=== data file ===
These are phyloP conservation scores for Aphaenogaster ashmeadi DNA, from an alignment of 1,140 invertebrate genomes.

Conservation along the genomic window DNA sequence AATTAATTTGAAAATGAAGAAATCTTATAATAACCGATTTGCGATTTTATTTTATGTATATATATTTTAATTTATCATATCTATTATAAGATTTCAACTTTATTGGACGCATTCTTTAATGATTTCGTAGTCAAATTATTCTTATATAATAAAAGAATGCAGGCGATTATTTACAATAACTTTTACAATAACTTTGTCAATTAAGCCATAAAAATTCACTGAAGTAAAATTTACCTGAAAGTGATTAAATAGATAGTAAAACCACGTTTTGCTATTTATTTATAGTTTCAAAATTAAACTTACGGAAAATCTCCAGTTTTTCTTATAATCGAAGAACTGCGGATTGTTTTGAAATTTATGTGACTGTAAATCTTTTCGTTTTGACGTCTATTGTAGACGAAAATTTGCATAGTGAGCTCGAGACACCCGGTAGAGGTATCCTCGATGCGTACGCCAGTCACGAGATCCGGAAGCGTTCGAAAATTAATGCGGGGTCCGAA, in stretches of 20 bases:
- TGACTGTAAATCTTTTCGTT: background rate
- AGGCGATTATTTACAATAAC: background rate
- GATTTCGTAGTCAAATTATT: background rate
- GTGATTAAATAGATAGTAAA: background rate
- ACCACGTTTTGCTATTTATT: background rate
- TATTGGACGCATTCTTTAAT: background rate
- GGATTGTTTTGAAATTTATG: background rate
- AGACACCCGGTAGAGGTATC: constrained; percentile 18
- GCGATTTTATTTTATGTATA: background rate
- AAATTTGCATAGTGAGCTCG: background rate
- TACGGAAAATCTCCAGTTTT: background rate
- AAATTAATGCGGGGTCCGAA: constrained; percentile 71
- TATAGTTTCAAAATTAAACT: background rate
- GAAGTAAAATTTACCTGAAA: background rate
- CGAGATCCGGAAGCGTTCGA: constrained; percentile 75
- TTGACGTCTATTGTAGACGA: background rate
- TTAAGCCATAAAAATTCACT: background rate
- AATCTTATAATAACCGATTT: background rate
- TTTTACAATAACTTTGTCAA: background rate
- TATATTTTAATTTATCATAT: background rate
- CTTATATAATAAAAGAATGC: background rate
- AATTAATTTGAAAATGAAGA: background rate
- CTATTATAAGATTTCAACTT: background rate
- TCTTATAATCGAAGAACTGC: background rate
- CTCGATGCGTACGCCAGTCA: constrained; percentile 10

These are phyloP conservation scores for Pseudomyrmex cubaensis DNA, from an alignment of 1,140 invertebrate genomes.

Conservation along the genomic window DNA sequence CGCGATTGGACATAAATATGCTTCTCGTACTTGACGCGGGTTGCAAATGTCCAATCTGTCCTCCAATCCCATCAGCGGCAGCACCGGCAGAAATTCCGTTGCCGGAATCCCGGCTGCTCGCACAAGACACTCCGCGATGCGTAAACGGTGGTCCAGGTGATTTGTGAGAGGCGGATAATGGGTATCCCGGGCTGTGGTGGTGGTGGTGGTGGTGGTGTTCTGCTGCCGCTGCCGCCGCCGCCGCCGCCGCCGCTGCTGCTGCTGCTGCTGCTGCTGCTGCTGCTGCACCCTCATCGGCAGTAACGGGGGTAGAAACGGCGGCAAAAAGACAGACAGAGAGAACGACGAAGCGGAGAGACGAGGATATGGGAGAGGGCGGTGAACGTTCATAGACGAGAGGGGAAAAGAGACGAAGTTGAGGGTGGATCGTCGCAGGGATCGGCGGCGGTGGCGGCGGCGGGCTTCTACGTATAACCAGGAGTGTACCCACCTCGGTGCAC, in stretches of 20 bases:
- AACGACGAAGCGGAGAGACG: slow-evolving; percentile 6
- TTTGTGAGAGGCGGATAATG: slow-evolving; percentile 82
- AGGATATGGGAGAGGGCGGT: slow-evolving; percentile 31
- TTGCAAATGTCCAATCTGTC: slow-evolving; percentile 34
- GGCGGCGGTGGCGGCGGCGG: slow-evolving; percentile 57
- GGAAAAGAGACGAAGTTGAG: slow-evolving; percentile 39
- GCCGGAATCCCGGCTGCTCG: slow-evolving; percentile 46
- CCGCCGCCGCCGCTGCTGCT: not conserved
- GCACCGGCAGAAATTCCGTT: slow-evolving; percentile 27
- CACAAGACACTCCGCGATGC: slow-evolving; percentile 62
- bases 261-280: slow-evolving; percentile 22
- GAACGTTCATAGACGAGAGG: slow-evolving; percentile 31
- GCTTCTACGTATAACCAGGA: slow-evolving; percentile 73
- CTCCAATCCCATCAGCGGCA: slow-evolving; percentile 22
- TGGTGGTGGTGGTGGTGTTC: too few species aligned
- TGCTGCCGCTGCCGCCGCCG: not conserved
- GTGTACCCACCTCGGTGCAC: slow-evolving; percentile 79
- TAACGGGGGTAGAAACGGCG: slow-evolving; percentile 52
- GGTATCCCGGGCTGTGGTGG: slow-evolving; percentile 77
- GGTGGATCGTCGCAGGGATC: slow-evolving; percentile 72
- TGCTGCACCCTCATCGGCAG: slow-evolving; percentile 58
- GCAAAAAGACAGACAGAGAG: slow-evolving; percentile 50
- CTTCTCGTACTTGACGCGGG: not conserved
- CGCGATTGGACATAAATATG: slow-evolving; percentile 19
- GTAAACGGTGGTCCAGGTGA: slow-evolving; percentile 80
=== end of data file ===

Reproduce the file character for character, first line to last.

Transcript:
These are phyloP conservation scores for Aphaenogaster ashmeadi DNA, from an alignment of 1,140 invertebrate genomes.

Conservation along the genomic window DNA sequence AATTAATTTGAAAATGAAGAAATCTTATAATAACCGATTTGCGATTTTATTTTATGTATATATATTTTAATTTATCATATCTATTATAAGATTTCAACTTTATTGGACGCATTCTTTAATGATTTCGTAGTCAAATTATTCTTATATAATAAAAGAATGCAGGCGATTATTTACAATAACTTTTACAATAACTTTGTCAATTAAGCCATAAAAATTCACTGAAGTAAAATTTACCTGAAAGTGATTAAATAGATAGTAAAACCACGTTTTGCTATTTATTTATAGTTTCAAAATTAAACTTACGGAAAATCTCCAGTTTTTCTTATAATCGAAGAACTGCGGATTGTTTTGAAATTTATGTGACTGTAAATCTTTTCGTTTTGACGTCTATTGTAGACGAAAATTTGCATAGTGAGCTCGAGACACCCGGTAGAGGTATCCTCGATGCGTACGCCAGTCACGAGATCCGGAAGCGTTCGAAAATTAATGCGGGGTCCGAA, in stretches of 20 bases:
- TGACTGTAAATCTTTTCGTT: background rate
- AGGCGATTATTTACAATAAC: background rate
- GATTTCGTAGTCAAATTATT: background rate
- GTGATTAAATAGATAGTAAA: background rate
- ACCACGTTTTGCTATTTATT: background rate
- TATTGGACGCATTCTTTAAT: background rate
- GGATTGTTTTGAAATTTATG: background rate
- AGACACCCGGTAGAGGTATC: constrained; percentile 18
- GCGATTTTATTTTATGTATA: background rate
- AAATTTGCATAGTGAGCTCG: background rate
- TACGGAAAATCTCCAGTTTT: background rate
- AAATTAATGCGGGGTCCGAA: constrained; percentile 71
- TATAGTTTCAAAATTAAACT: background rate
- GAAGTAAAATTTACCTGAAA: background rate
- CGAGATCCGGAAGCGTTCGA: constrained; percentile 75
- TTGACGTCTATTGTAGACGA: background rate
- TTAAGCCATAAAAATTCACT: background rate
- AATCTTATAATAACCGATTT: background rate
- TTTTACAATAACTTTGTCAA: background rate
- TATATTTTAATTTATCATAT: background rate
- CTTATATAATAAAAGAATGC: background rate
- AATTAATTTGAAAATGAAGA: background rate
- CTATTATAAGATTTCAACTT: background rate
- TCTTATAATCGAAGAACTGC: background rate
- CTCGATGCGTACGCCAGTCA: constrained; percentile 10

These are phyloP conservation scores for Pseudomyrmex cubaensis DNA, from an alignment of 1,140 invertebrate genomes.

Conservation along the genomic window DNA sequence CGCGATTGGACATAAATATGCTTCTCGTACTTGACGCGGGTTGCAAATGTCCAATCTGTCCTCCAATCCCATCAGCGGCAGCACCGGCAGAAATTCCGTTGCCGGAATCCCGGCTGCTCGCACAAGACACTCCGCGATGCGTAAACGGTGGTCCAGGTGATTTGTGAGAGGCGGATAATGGGTATCCCGGGCTGTGGTGGTGGTGGTGGTGGTGGTGTTCTGCTGCCGCTGCCGCCGCCGCCGCCGCCGCCGCTGCTGCTGCTGCTGCTGCTGCTGCTGCTGCTGCACCCTCATCGGCAGTAACGGGGGTAGAAACGGCGGCAAAAAGACAGACAGAGAGAACGACGAAGCGGAGAGACGAGGATATGGGAGAGGGCGGTGAACGTTCATAGACGAGAGGGGAAAAGAGACGAAGTTGAGGGTGGATCGTCGCAGGGATCGGCGGCGGTGGCGGCGGCGGGCTTCTACGTATAACCAGGAGTGTACCCACCTCGGTGCAC, in stretches of 20 bases:
- AACGACGAAGCGGAGAGACG: slow-evolving; percentile 6
- TTTGTGAGAGGCGGATAATG: slow-evolving; percentile 82
- AGGATATGGGAGAGGGCGGT: slow-evolving; percentile 31
- TTGCAAATGTCCAATCTGTC: slow-evolving; percentile 34
- GGCGGCGGTGGCGGCGGCGG: slow-evolving; percentile 57
- GGAAAAGAGACGAAGTTGAG: slow-evolving; percentile 39
- GCCGGAATCCCGGCTGCTCG: slow-evolving; percentile 46
- CCGCCGCCGCCGCTGCTGCT: not conserved
- GCACCGGCAGAAATTCCGTT: slow-evolving; percentile 27
- CACAAGACACTCCGCGATGC: slow-evolving; percentile 62
- bases 261-280: slow-evolving; percentile 22
- GAACGTTCATAGACGAGAGG: slow-evolving; percentile 31
- GCTTCTACGTATAACCAGGA: slow-evolving; percentile 73
- CTCCAATCCCATCAGCGGCA: slow-evolving; percentile 22
- TGGTGGTGGTGGTGGTGTTC: too few species aligned
- TGCTGCCGCTGCCGCCGCCG: not conserved
- GTGTACCCACCTCGGTGCAC: slow-evolving; percentile 79
- TAACGGGGGTAGAAACGGCG: slow-evolving; percentile 52
- GGTATCCCGGGCTGTGGTGG: slow-evolving; percentile 77
- GGTGGATCGTCGCAGGGATC: slow-evolving; percentile 72
- TGCTGCACCCTCATCGGCAG: slow-evolving; percentile 58
- GCAAAAAGACAGACAGAGAG: slow-evolving; percentile 50
- CTTCTCGTACTTGACGCGGG: not conserved
- CGCGATTGGACATAAATATG: slow-evolving; percentile 19
- GTAAACGGTGGTCCAGGTGA: slow-evolving; percentile 80